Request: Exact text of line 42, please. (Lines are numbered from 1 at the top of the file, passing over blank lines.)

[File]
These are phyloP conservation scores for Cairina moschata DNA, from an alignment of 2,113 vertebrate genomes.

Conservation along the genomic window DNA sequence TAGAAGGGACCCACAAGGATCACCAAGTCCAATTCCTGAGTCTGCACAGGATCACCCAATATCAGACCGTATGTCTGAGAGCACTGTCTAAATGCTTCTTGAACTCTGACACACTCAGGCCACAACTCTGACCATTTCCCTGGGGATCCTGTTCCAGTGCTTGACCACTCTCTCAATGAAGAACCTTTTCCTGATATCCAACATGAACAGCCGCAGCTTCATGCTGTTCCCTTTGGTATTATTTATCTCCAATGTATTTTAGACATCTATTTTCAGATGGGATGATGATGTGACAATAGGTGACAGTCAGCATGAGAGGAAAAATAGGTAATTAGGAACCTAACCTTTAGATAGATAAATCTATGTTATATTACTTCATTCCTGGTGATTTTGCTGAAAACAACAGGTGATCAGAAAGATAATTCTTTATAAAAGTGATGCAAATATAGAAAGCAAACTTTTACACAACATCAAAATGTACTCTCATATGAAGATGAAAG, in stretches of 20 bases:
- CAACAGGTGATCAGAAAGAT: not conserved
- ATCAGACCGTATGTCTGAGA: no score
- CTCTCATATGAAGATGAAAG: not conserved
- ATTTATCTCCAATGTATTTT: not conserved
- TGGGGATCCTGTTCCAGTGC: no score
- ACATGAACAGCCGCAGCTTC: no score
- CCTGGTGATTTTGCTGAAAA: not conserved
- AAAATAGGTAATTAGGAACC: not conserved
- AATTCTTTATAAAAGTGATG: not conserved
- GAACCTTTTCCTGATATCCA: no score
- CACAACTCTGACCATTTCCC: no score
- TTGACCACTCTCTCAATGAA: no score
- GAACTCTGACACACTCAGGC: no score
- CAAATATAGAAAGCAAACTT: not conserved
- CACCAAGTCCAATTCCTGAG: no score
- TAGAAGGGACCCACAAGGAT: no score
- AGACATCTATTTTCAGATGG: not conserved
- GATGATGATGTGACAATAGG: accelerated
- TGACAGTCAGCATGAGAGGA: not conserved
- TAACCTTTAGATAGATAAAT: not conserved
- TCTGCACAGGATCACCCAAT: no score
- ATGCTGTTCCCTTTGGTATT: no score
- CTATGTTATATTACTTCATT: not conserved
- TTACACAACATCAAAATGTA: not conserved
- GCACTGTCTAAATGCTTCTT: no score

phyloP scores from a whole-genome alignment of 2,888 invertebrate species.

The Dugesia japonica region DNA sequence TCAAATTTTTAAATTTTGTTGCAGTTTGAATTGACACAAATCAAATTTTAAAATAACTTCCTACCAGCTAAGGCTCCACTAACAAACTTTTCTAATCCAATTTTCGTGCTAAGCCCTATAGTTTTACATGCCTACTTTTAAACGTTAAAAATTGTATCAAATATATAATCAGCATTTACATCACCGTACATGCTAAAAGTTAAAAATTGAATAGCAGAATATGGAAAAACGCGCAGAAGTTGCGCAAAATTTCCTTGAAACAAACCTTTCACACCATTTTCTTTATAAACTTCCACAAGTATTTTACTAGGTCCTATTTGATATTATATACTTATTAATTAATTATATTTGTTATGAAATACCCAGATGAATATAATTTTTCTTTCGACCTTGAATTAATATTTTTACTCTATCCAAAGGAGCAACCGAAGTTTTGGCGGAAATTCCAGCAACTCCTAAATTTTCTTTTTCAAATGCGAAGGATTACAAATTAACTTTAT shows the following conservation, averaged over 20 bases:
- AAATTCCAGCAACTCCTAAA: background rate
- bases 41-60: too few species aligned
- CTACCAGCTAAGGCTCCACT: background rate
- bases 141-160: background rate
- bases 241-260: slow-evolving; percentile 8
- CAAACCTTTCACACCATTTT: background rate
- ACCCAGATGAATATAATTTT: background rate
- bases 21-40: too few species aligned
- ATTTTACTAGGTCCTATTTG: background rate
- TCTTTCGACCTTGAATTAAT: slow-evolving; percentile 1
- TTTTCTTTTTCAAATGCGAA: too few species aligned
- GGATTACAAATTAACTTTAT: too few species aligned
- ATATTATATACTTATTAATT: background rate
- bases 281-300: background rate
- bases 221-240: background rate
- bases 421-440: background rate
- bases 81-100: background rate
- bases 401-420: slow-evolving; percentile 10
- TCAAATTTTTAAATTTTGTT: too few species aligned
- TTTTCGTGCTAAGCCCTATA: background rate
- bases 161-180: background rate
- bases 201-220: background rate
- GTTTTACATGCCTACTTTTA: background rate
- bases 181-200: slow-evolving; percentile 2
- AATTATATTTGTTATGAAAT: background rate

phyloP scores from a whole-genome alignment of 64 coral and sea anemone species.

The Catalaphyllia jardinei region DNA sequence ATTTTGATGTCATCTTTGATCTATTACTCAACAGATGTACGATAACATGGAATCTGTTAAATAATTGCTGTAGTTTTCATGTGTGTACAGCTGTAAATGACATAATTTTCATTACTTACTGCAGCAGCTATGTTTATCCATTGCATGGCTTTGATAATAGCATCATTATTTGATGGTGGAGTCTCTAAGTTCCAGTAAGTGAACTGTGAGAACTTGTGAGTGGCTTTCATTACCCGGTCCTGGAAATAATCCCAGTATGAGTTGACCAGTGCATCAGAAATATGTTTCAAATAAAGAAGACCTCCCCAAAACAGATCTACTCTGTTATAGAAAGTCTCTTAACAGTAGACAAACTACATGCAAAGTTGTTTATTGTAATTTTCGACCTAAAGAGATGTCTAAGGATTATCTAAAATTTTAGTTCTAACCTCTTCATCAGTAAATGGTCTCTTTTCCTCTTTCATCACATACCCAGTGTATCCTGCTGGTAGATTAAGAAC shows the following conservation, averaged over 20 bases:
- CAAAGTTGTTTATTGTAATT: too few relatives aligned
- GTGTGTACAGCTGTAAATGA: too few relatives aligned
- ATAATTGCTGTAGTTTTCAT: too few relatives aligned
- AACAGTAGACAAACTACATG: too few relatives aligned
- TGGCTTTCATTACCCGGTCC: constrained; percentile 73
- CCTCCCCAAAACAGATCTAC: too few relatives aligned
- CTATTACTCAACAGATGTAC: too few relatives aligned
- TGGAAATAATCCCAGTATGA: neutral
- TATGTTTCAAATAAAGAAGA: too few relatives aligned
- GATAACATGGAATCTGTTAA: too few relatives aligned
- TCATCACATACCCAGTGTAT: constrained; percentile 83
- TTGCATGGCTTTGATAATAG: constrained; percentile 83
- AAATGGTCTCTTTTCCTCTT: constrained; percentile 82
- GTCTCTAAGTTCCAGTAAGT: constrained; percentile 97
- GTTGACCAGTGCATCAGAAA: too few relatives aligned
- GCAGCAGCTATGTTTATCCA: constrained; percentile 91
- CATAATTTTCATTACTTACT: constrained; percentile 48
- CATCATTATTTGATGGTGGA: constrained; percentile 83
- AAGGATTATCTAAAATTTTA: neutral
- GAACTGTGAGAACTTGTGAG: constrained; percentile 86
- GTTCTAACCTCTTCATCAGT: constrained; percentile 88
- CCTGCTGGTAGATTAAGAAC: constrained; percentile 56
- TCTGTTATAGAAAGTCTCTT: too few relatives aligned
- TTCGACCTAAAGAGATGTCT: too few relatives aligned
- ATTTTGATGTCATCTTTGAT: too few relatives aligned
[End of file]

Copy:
- ATATTATATACTTATTAATT: background rate